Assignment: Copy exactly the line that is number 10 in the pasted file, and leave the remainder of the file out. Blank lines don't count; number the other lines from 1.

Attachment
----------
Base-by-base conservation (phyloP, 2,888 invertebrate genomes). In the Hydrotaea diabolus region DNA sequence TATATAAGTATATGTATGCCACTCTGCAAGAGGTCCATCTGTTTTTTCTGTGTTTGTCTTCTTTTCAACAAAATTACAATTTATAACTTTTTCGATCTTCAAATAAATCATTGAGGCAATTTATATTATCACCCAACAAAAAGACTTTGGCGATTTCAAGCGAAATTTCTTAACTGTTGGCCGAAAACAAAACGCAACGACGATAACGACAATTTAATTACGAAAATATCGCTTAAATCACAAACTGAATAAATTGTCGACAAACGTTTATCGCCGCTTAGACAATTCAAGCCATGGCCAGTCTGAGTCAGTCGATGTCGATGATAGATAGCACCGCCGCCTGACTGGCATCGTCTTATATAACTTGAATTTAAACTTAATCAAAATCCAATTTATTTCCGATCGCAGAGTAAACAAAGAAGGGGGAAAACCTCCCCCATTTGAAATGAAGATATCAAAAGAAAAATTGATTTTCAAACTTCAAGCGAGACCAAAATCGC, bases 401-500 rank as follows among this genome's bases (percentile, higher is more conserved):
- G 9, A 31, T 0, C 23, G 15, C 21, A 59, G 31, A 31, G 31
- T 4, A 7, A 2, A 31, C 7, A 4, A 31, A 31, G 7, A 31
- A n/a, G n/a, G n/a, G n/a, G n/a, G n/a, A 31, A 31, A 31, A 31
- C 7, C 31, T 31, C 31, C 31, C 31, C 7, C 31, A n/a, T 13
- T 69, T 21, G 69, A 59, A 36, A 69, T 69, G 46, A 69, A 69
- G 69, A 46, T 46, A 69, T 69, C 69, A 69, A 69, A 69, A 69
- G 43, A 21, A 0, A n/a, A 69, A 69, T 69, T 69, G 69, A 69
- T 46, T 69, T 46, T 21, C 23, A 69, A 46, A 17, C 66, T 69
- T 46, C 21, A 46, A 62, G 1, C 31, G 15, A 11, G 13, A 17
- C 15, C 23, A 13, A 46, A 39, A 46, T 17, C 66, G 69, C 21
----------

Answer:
- T 46, C 21, A 46, A 62, G 1, C 31, G 15, A 11, G 13, A 17